Anxious people ruminate and feel higher levels of anxiety about keeping secrets in addition to feelings of guilt—even though they may have felt justified in their need to keep some information secret—especially if it’s negative information closeted to avoid their partner’s disapproval. Somewhat surprisingly, avoidantly attached subjects were more likely to ruminate (but not to experience feelings of guilt), than those with low avoidance.
In my clinical practice. I have seen avoidantly-attached partners ruminate about being discovered for fears of the secrets causing him to lose his reputation as a family man. That is, the concern of how he would appear, and the potential loss of outsiders’ respect was experienced as more anxiety-provoking than how their partner would feel if their secret sexual behavior were to be discovered.
Differentiating between secrecy and privacy in a couple’s sex life
If the secret keeper is not experiencing anxiety, rumination, or guilt—is it really a secret? There is a difference between keeping secrets and maintaining privacy. Some couples therapists have written that the difference is in how it makes the secret-keeper feel.
According to Evan Imber-Black, privacy is not bad for a person’s physical or emotional health, while secrets can impact a person’s well-being and decision-making. And privacy, rather than secrecy, can be healthy not only for the emotional but also the erotic intimacy of a relationship or marriage. Mystery can add a touch of spark and elusive power in the realm of the erotic.
The development of intimacy may actually be enhanced by keeping some privacy and sharing some secrets between partners in a couple while maintaining secrets from those outside of the relationship. My view is that privacy is some freedom each person is entitled to as long it doesn’t directly impact or hurt another person.
Many partners have sexual fantasies which they decide not to share with their mate. Many of them wonder in individual therapy sessions whether they’re being unfaithful by not sharing all their fantasies.
While some mates feel that a sense of true intimacy means there are absolutely no thoughts, events, or decisions that aren’t completely shared, I align myself with therapists Esther Perel’s and Stephen Levine’s theoretical stance that maintaining one’s own private space within a couple or relationship and sharing some thoughts and ideas with close friends outside the relationship—or keeping them to oneself—is all a healthy part of what family therapy pioneer Murray Bowen called “differentiation” in a couple. It’s also part of my Sex Esteem model.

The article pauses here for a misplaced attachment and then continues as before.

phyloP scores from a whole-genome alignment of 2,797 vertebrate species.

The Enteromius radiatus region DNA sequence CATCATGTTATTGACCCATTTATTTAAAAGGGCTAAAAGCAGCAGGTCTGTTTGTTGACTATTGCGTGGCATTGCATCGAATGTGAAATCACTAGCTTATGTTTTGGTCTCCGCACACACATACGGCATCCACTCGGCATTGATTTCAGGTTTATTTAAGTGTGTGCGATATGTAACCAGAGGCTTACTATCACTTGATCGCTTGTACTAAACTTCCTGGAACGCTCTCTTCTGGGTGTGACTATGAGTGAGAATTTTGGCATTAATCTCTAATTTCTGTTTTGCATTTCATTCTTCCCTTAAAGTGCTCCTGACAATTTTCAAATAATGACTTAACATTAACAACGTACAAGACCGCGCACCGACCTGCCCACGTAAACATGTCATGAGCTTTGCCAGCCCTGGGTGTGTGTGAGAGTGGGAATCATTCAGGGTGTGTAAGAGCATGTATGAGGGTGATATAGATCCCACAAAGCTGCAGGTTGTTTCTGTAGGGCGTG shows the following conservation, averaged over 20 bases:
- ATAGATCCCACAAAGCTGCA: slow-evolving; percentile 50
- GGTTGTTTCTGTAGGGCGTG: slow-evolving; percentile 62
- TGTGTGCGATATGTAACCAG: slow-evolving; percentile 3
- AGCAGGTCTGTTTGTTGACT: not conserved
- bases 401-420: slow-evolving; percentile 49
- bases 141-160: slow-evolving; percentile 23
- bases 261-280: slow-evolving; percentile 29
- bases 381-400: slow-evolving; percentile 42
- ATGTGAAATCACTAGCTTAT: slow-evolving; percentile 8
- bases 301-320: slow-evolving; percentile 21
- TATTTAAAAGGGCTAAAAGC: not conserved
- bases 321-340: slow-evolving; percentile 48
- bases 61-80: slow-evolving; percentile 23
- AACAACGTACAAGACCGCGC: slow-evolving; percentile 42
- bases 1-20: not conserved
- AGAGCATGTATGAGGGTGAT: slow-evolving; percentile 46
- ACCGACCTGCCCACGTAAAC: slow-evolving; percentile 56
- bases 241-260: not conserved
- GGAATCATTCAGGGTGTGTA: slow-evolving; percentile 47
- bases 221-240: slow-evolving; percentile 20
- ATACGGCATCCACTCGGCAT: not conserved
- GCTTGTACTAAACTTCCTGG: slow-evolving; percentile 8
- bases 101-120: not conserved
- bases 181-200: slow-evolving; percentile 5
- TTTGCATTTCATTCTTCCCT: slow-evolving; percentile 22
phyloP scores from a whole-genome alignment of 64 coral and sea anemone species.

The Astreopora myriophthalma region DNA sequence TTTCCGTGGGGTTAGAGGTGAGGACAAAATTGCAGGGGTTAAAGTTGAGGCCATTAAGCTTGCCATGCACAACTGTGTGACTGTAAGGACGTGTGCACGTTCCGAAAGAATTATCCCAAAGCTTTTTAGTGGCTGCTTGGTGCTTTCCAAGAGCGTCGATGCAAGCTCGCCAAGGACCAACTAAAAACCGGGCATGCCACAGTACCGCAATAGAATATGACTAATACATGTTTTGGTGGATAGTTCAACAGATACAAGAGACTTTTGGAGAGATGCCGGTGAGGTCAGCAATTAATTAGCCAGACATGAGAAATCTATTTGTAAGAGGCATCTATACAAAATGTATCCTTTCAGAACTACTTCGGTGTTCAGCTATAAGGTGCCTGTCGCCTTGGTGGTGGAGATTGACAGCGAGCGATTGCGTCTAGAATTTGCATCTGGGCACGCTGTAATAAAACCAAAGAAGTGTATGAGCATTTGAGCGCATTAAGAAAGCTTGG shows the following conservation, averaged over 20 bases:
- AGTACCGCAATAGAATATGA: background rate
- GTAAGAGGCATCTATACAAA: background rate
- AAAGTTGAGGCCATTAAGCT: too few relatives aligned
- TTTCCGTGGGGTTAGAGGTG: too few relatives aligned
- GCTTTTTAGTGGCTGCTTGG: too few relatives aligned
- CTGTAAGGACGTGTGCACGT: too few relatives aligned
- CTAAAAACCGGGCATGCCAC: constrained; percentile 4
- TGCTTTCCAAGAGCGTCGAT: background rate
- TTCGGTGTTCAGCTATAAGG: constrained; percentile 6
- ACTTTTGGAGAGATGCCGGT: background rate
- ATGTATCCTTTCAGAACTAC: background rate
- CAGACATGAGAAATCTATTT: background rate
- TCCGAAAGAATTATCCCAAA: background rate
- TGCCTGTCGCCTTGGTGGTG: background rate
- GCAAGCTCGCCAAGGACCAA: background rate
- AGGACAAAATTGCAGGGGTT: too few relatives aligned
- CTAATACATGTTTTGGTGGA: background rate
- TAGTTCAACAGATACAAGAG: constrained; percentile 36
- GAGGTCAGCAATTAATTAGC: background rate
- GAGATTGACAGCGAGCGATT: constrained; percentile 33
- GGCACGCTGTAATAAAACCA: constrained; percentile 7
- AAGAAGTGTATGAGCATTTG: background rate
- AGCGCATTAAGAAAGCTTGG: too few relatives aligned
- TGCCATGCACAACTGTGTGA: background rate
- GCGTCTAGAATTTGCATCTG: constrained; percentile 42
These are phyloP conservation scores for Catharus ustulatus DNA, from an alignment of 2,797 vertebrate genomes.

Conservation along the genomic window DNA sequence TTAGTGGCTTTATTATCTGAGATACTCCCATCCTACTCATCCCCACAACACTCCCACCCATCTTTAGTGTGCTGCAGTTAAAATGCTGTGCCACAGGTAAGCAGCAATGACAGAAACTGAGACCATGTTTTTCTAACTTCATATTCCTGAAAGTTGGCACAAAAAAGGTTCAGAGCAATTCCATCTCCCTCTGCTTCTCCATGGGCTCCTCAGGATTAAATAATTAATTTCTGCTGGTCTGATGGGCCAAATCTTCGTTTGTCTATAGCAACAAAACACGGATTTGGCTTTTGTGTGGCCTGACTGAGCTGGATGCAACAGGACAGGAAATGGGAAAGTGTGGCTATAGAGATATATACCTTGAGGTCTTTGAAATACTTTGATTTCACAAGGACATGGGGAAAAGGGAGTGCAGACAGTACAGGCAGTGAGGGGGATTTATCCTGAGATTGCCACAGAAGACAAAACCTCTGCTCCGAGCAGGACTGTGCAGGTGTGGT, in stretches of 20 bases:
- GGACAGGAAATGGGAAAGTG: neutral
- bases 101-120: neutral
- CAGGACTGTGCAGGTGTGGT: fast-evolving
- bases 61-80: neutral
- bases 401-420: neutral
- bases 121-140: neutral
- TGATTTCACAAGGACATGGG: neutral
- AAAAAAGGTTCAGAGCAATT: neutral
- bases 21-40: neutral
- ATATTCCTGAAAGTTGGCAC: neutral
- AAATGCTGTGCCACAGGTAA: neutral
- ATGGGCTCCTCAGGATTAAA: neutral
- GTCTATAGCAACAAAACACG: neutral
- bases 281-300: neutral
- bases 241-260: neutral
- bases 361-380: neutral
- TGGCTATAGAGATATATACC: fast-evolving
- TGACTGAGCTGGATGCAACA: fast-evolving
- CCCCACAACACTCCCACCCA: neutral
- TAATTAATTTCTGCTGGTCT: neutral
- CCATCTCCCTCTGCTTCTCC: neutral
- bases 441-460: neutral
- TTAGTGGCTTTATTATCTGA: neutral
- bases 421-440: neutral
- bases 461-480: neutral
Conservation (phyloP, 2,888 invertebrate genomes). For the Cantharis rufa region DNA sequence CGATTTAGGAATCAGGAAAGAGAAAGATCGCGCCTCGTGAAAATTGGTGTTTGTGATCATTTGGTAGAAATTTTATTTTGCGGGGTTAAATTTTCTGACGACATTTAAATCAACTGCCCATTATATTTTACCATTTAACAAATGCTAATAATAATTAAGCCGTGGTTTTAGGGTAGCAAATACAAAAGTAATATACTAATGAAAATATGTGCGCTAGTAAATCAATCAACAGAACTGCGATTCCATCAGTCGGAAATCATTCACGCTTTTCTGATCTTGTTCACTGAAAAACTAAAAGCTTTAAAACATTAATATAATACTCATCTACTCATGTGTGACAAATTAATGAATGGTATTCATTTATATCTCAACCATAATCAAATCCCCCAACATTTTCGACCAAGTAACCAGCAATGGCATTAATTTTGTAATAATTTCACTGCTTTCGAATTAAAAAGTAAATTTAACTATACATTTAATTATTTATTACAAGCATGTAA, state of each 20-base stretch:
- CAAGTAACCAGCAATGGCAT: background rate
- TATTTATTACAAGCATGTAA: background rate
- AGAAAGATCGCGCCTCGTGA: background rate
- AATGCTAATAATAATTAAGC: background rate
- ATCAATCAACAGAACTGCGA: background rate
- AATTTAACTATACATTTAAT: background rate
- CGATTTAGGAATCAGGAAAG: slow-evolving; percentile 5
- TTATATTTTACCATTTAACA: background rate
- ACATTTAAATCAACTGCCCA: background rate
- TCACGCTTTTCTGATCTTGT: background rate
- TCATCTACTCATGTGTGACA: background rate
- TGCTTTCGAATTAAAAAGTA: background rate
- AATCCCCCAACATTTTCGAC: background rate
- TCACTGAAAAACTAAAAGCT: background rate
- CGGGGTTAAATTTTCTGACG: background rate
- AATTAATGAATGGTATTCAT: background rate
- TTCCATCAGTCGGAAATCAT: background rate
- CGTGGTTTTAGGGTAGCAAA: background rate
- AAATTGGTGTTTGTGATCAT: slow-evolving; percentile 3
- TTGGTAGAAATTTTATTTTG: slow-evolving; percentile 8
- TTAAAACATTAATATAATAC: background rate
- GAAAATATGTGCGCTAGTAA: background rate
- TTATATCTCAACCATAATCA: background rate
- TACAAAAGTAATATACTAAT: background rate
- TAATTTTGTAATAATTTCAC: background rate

Can we truly know our partners?
An existential anxiety provoking many people is that they’ll never fully know everything about their partner and alternatively, they won’t ever be fully known by them either. This dilemma of unknowingness and the fact that we change continually throughout our lifetime is the fear that many partners try to conquer through demanding full disclosure in their relationships, and this quest for knowing all can cause suffering and disappointment.
As Michel Foucault wrote:
“Sexuality is a part of our behavior. It’s part of our world freedom. Sexuality is something that we ourselves create. It is our own creation, and much more than the discovery of a secret side of our desire. We have to understand that with our desires go new forms of relationships, new forms of love, new forms of creation. Sex is not a fatality; it’s a possibility for creative life.”
I would add that sexual mystery and curiosity, if left to breathe and expand in a consensually aligned relationship, contributes to a more creatively erotic connection with a partner or spouse, whether they be new or long-term.